"That's such a phony attack," says Haugh. "He has absolutely no substance to him at all. Coming down here is going to help Rand's campaign, but there is no amount of dark money in this world that can help Tillis."
And of this – Tillis's weakness, Haugh's stubbornness – actually benefits Paul. In 2013, Paul was persuaded to enter the North Carolina primary and endorse Greg Brannon, a doctor who idolized the Paul family and had never run for office before. Tea Party groups backed him; Paul raised funds for him. The day before the primary, Paul zoomed into Charlotte for a Brannon rally. When Brannon failed to force a runoff with Tillis (he needed to hold the frontrunner below 40 percent in a four-way race), the media moved on and never again paid attention to a candidate who called virtually every government program "socialism" and argued that the Second Amendment allowed civilians to own nukes.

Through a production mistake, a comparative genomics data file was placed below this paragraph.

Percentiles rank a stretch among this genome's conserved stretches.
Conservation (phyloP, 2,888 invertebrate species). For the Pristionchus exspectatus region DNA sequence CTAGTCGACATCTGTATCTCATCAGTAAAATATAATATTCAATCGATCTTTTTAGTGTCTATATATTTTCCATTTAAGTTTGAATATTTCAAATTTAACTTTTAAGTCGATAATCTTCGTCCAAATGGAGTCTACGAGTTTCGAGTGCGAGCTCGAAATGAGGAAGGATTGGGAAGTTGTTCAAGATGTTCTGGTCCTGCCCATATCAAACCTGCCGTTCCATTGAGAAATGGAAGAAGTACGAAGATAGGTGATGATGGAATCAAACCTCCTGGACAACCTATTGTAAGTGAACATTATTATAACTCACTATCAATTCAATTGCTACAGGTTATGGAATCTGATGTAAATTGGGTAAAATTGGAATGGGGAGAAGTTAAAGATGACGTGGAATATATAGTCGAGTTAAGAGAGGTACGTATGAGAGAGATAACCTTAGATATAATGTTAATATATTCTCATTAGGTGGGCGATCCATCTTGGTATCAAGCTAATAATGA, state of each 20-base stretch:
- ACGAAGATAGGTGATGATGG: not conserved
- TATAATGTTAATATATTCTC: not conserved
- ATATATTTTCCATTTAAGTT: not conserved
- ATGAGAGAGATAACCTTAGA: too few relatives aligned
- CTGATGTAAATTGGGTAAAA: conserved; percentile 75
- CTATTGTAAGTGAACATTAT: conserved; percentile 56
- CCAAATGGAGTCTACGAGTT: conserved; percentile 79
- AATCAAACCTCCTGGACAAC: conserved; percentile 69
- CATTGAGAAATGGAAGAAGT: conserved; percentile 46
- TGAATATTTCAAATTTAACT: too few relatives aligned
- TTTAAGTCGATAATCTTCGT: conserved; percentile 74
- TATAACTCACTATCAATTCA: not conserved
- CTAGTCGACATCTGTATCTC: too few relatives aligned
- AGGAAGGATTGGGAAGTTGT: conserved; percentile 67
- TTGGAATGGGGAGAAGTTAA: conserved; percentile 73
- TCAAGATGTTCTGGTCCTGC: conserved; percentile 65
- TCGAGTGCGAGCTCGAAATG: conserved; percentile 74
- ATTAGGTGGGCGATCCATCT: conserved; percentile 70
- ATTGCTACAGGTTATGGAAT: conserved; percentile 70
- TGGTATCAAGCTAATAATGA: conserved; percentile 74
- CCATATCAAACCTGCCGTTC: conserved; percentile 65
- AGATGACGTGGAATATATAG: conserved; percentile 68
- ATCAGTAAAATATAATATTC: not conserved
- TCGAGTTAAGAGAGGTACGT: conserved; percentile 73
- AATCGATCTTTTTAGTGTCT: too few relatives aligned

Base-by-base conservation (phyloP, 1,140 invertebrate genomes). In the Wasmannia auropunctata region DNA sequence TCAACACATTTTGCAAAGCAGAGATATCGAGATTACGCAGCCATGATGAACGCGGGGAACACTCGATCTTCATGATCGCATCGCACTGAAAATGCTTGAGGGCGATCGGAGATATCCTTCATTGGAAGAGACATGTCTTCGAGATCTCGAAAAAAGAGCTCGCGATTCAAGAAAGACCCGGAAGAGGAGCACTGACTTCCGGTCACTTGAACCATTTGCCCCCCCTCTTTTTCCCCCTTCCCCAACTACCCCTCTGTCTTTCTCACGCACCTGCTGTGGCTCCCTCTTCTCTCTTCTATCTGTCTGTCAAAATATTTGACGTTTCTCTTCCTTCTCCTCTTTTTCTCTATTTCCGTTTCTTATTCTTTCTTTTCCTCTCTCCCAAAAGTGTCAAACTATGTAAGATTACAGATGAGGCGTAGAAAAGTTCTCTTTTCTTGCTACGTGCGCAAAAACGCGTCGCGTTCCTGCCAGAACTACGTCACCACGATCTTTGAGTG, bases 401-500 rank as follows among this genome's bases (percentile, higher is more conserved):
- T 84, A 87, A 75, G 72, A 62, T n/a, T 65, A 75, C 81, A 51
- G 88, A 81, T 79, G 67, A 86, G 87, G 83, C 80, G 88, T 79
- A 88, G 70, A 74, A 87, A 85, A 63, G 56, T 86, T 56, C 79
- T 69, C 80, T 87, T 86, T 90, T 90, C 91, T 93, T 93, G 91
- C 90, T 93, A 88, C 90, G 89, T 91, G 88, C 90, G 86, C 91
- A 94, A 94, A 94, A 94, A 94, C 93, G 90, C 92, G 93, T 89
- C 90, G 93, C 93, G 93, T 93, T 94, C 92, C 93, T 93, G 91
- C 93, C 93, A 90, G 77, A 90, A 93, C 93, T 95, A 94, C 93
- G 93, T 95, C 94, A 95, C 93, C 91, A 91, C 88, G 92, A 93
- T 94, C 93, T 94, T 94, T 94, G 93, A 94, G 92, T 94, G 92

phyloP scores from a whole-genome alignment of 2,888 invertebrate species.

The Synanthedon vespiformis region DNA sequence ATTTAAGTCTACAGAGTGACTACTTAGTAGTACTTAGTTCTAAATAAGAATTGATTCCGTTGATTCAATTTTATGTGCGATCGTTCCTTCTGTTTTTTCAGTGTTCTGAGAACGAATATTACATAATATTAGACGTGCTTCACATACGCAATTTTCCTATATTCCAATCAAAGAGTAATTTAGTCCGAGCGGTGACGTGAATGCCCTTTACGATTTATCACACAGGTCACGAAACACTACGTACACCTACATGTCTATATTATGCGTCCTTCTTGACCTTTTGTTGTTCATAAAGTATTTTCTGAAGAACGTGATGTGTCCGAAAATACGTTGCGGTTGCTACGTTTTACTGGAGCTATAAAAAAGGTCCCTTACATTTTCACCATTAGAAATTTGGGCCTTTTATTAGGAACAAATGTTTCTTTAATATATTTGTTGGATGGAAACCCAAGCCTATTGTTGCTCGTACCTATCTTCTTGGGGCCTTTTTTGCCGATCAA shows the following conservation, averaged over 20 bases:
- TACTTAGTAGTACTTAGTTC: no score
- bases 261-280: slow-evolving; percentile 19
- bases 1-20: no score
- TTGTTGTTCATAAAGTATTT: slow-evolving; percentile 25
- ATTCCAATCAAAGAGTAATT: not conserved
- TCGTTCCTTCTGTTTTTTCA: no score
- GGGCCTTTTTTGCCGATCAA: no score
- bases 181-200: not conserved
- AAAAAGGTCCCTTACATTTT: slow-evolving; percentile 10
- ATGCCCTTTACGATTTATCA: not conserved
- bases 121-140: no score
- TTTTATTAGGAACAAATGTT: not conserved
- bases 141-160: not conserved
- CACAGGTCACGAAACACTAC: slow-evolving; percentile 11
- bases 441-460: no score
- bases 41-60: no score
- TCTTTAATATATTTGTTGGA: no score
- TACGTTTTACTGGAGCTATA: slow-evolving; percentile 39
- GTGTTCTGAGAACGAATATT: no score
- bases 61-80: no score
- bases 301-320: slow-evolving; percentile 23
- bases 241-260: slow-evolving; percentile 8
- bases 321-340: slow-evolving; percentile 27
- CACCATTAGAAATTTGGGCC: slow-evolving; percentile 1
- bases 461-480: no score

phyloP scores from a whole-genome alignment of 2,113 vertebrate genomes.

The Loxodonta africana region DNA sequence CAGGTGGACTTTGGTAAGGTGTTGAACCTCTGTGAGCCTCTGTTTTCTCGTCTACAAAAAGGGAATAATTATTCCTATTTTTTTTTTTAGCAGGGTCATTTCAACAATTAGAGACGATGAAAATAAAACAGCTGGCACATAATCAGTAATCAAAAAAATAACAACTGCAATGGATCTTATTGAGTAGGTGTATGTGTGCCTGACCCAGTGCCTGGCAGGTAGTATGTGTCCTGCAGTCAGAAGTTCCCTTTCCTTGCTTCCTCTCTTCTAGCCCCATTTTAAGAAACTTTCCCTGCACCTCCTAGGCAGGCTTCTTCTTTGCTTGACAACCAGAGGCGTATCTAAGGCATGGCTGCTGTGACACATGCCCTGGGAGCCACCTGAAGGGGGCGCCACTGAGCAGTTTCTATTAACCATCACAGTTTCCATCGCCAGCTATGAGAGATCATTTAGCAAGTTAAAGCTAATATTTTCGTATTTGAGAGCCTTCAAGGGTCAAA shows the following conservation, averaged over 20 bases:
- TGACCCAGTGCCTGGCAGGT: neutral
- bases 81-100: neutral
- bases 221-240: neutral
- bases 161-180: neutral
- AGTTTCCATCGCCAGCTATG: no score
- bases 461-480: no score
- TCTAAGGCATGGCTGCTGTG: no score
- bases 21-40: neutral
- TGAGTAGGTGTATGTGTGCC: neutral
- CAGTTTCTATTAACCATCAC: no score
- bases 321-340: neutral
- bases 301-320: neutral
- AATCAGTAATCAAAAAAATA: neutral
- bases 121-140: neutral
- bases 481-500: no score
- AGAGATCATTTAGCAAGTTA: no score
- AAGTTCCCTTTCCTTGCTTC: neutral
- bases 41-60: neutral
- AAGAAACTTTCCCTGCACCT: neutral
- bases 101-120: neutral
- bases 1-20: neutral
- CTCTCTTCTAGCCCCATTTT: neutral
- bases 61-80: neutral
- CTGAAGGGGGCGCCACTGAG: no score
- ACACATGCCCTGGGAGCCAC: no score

Had Brannon forced a runoff, Brannon might have become notorious -- certainly, the GOP establishment would have blamed Paul for forcing Tillis to spend weeks and millions of dollars fighting in a runoff. But it didn't happen. Rand had since told Republican voters to back Tillis. Haugh, who had the most to lose from that move, did not really mind. If Tillis blew the election and Hagan won with less than 50 percent of the vote, Republicans would probably blame Haugh, but be unable to blame Rand Paul.
Haugh knows it. He's running anyway. "Where would we be without Ross Perot?" he asks. "He ran, he scared the parties, and he made the deficit into an issue that nobody could ignore. That's a tremendous legacy."
With that, Haugh polishes off his snack and walks back to the 2005 Kia he uses to deliver pizzas. "I consider free parking to be my right as a citizen," he says, in what may or may not be a joke. He finds his car, parked gratis but not yet towed, and poses for a photo with the alt-weekly. As we exchange Twitter handles, an attendant arrives at the other end of the parking lot with a tire lock. Haugh swiftly returns to the campaign trail.